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Germany learns lessons on pilots' mental health

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Germany learns lessons on pilots' mental health
Transport Minister Alexander Dobrindt (left) and aviation safety task force leader Matthias von Randow. Photo: DPA:
18:00 CEST+02:00
In response to the Germanwings flight tragedy, Minister of Transport Alexander Dobrindt presented plans to strengthen mental health care for pilots while Germanwings announced further compensation for relatives of the flight's victims.

Dobrindt explained that a working group of experts is focusing on improving drop-in centres for airline employees suffering from mental illness, and will look into better monitoring workers' intake of medication, drugs and alcohol.

"Depression is widespread, and in most cases easily cured,” Dobrindt said at the presentation in Berlin.

The minister also said it would be important for doctors, psychologists and supervisors to be able receive an overview of someone's medical history, which is currently encrypted to authorities, but the group must examine whether this would violate privacy laws.

A new working group will also analyze the possibility of conducting random checks on pilots, similar to the US model.

Germanwings co-pilot Andreas Lubitz had sought treatment for mental illness for years before investigators say he locked the senior pilot out of the cockpit, refused to let him in and steered the plane into the French Alps, killing all 150 onboard on March 24th, French prosecutors allege.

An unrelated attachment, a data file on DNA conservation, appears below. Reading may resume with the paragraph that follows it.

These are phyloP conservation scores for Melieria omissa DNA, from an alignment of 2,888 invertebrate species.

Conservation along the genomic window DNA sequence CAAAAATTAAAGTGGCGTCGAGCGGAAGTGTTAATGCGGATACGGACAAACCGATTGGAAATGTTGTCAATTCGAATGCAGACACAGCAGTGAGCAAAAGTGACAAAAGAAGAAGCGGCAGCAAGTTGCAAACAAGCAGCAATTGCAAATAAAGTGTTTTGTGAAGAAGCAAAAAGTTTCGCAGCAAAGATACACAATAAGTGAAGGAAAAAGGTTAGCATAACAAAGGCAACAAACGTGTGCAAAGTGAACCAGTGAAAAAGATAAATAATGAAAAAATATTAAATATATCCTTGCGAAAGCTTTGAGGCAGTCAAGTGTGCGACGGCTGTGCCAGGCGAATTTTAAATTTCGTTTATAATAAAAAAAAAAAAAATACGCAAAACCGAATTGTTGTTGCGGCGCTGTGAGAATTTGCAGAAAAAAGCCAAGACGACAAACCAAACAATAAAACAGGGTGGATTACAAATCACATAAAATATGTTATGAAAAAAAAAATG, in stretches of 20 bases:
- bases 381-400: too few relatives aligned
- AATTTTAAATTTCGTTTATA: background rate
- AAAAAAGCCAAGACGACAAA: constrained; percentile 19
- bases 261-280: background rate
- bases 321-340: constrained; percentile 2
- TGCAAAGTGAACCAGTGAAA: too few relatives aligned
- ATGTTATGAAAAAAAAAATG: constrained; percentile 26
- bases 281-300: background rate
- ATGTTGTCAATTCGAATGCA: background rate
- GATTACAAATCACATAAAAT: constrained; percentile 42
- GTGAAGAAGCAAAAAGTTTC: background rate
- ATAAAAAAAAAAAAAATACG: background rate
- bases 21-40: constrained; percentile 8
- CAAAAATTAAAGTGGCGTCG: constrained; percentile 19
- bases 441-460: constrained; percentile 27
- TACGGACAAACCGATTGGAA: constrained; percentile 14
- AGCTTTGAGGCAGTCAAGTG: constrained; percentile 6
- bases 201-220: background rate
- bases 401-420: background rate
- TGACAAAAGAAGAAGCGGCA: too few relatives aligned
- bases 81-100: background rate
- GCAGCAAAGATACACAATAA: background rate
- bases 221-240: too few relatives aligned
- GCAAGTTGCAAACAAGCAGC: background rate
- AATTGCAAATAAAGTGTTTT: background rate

Lubitz had also searched for information online about cockpit door security before the flight between Barcelona and Düsseldorf, according to investigators.

Dobrindt had tasked his working group with examining ways to avoid such an event in the future.

Many raised questions following the crash about the airline's policy of allowing just one pilot to be in the cockpit, arguing that Lubitz had been able to start the plane on its dangerous course only because his partner went to the bathroom.

According to prosecutors, when the pilot tried to return to the cockpit and found it locked, he entered a code to open it, but Lubitz was able to override the code and prevent him from entering.

Just days after the crash, the Federation of the German Air Travel Industry announced that it would implement a “four-eye rule”, similar to that were already in place in countries like the United States, where two people must be in the cockpit at all times.

But despite concerns about the security mechanisms of the cockpit door, which allowed Lubitz to lock the other pilot out, Dobrindt said on Tuesday that officials would not change the door policy, explaining that such security measures prevent hijackers from getting in.

Lufthansa also announced on Tuesday that it would offer an additional €25,000 for emotional damage to family members of those killed in the crash, on top of the €50,000 paid in immediate financial assistance.

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